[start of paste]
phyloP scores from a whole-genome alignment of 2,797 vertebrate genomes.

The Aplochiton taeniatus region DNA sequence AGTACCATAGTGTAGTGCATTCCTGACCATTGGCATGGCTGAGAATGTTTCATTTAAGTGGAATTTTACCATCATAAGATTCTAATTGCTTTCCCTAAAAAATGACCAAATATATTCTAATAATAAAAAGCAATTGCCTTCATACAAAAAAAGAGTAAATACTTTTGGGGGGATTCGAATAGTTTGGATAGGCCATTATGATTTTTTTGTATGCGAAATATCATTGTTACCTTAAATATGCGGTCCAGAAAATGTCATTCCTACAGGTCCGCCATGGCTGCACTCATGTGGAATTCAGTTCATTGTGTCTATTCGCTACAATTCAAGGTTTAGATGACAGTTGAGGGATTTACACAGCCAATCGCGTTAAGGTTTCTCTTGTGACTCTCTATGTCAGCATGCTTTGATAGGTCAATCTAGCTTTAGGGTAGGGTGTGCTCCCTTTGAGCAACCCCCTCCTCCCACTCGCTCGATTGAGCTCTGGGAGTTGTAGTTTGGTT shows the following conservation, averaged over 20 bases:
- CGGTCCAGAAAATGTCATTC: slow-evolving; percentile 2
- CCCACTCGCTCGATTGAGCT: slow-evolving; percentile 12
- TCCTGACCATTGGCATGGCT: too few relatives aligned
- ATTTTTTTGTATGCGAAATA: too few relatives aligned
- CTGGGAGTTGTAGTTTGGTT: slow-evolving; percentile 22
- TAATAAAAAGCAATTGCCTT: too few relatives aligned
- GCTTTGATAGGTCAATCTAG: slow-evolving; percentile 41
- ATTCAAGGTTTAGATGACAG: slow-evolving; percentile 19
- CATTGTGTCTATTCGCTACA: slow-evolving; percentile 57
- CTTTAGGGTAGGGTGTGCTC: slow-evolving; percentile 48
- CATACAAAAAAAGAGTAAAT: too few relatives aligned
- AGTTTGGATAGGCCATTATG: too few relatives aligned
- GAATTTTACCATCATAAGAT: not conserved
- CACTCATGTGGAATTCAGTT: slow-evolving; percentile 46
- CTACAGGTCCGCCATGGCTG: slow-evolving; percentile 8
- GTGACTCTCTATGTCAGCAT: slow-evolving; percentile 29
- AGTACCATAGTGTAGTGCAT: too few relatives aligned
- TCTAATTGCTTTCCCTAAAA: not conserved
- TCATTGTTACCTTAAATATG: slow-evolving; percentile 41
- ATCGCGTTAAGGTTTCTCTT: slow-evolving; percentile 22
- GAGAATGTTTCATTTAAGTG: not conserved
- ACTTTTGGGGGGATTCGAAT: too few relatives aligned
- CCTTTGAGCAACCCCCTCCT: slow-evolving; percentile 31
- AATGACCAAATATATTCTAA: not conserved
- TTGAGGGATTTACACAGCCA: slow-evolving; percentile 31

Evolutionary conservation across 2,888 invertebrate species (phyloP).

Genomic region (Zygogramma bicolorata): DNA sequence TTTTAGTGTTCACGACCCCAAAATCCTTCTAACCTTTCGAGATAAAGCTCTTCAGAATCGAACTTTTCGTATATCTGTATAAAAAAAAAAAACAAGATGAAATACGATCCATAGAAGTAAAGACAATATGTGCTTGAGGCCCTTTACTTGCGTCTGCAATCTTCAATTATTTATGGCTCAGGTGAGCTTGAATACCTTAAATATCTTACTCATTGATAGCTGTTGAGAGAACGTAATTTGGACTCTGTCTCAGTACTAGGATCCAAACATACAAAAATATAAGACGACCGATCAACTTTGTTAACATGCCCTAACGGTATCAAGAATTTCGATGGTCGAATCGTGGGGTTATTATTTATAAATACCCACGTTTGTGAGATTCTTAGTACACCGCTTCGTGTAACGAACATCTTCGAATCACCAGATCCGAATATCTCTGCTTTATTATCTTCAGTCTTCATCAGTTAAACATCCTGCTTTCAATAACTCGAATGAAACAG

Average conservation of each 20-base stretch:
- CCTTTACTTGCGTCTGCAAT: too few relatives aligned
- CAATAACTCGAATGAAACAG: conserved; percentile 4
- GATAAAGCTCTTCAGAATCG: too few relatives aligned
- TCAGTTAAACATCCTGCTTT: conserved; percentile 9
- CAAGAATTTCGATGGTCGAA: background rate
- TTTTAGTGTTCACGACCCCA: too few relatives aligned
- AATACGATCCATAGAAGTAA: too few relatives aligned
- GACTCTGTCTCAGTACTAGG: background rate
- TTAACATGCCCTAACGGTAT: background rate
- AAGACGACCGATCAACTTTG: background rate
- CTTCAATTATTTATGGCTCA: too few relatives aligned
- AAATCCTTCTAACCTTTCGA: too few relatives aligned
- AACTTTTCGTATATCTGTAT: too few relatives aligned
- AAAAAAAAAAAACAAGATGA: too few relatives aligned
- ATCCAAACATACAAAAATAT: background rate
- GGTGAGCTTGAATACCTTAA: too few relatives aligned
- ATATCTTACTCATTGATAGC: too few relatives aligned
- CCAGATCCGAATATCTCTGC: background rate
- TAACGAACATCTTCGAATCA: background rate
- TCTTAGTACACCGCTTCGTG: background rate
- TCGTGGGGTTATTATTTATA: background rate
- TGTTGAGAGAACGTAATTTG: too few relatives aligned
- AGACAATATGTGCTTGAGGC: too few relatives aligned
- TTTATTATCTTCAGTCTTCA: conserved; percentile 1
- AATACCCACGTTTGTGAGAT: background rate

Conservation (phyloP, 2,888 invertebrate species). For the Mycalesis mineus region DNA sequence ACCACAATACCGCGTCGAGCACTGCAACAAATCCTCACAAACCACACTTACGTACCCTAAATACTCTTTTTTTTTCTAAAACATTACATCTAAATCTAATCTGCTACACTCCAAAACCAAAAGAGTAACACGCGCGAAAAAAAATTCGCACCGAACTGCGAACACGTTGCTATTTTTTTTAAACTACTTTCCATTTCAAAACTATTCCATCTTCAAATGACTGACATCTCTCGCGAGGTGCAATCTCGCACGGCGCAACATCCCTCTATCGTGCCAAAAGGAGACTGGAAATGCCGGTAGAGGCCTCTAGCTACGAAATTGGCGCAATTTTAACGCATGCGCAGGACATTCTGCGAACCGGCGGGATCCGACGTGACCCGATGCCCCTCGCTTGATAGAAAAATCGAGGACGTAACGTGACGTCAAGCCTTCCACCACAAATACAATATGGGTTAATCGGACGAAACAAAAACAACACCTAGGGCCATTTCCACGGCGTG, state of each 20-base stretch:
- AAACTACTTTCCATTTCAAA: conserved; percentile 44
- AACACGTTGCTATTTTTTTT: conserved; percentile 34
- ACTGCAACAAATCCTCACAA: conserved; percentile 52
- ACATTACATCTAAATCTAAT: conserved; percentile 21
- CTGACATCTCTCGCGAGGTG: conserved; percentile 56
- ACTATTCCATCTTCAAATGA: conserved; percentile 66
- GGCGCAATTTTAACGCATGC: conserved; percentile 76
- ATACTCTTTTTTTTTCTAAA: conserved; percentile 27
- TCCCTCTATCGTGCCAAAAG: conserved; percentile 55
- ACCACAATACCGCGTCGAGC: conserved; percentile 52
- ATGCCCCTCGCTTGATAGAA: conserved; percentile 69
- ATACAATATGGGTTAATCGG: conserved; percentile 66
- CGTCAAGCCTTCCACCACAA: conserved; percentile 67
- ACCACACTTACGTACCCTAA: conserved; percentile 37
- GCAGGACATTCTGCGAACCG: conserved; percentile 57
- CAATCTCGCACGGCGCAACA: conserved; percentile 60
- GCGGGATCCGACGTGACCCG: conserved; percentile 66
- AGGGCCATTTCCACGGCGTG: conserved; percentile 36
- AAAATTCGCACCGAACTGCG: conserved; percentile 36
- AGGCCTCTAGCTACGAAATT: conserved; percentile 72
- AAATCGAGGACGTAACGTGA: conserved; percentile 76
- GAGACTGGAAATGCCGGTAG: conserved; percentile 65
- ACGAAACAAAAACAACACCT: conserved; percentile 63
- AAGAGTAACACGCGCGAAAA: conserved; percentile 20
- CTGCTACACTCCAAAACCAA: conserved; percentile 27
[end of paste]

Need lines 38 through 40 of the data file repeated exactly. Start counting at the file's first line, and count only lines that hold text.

- GACTCTGTCTCAGTACTAGG: background rate
- TTAACATGCCCTAACGGTAT: background rate
- AAGACGACCGATCAACTTTG: background rate